(WKBW release) On Monday, U.S. Senator Charles E. Schumer called on the Niagara Falls Heritage Area Commission to develop a clear and aggressive plan to revitalize the Niagara Falls State Park.
After media reports described the run-down condition of the park, Schumer sent a personal letter to Commission Chairman Thomas Chambers, urging the commission to use its authority and prioritize the state park as the Commission develops a new plan to boost tourism and economic development in the Niagara Falls area.
Schumer believes that the state park is the anchor of the Heritage Area, and improving the quality of the park should be a central focus of the Commission’s plan.
“The Niagara Falls State Park can be and should be the crown jewel of our state parks system,” said Schumer. “It should be as majestic and breath-taking as the falls for which it’s named. That’s why I fought hard to create a national commission dedicated to boosting tourism and economic development in the area. The commission is doing an outstanding job, and their work gives us a unique opportunity to address issues at the Niagara Falls State Park.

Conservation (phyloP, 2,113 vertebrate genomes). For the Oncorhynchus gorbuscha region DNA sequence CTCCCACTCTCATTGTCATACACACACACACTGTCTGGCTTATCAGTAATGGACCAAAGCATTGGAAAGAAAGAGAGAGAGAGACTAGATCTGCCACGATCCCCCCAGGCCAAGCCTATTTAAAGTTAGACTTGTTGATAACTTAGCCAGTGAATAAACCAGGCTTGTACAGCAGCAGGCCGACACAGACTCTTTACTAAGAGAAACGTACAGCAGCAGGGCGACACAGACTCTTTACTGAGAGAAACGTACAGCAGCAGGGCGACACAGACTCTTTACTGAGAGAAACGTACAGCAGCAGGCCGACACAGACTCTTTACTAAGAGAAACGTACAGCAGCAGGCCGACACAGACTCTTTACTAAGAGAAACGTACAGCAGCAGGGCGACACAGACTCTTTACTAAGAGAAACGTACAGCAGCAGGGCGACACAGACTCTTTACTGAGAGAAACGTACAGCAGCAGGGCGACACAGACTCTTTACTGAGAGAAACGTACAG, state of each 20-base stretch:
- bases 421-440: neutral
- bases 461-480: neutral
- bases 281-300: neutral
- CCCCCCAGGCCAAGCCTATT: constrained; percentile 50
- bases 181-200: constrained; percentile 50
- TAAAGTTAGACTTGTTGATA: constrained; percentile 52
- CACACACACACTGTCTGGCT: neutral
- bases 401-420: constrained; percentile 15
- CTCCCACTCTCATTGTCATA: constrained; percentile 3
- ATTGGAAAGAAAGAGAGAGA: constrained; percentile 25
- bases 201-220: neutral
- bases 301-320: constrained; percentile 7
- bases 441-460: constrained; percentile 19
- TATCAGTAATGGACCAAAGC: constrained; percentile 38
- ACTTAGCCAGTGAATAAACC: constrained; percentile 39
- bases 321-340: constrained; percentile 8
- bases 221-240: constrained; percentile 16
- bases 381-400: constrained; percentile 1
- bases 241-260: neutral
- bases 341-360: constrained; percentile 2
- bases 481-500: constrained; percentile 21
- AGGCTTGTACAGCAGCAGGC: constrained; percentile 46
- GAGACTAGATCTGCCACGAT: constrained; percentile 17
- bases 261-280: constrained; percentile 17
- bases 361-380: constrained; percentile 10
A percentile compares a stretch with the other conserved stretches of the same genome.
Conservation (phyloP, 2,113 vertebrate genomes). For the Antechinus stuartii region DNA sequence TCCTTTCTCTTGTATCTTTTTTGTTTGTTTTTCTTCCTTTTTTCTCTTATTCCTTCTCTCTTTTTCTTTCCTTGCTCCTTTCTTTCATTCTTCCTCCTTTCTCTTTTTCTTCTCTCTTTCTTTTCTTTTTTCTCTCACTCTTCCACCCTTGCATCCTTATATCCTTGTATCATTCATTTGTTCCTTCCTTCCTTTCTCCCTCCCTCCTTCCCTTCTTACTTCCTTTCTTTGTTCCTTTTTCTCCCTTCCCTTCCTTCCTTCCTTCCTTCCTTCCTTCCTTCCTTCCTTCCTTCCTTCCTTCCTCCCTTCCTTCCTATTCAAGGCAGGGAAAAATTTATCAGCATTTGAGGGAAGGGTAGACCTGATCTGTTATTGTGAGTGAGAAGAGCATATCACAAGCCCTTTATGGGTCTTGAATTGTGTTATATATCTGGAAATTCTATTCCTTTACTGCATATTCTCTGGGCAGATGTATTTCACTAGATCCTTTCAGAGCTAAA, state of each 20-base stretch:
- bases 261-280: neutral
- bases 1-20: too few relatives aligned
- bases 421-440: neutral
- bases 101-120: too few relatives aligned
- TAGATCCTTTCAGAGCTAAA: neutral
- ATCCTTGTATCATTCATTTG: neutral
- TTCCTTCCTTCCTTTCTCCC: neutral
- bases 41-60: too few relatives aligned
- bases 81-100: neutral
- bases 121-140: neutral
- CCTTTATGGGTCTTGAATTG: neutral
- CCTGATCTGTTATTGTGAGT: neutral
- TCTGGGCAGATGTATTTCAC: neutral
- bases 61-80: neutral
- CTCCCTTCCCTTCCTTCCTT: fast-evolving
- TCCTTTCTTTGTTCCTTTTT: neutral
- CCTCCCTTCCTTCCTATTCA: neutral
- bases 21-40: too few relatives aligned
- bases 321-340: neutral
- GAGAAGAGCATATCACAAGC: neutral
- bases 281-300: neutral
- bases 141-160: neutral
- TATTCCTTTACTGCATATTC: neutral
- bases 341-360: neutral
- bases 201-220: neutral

"As the commission moves forward with its planning efforts, jump-starting the state park and creating a plan to make it attractive to potential tourists must be the top priority. I stand ready and willing to help the commission in any way that I can to make sure the Niagara Falls State Park is the best it can possibly be.”
Schumer’s letter follows a New York Times report that detailed the discrepancy between facilities on the Canadian side and the American side of Niagara Falls. While the Canadian park land around Niagara Falls features many spectacular gardens, well tended lawns and pathways, the Niagara Falls State Park on the New York side has fallen behind.
Schumer believes that renovating the state park will encourage both American and Canadian tourists to spend time and money on the American side, providing a boost to regional tourism dollars. Currently, the state park is suffering from worn-out pathways and railings, as well as failing sewer, water, drainage and electrical systems according to the Buffalo News.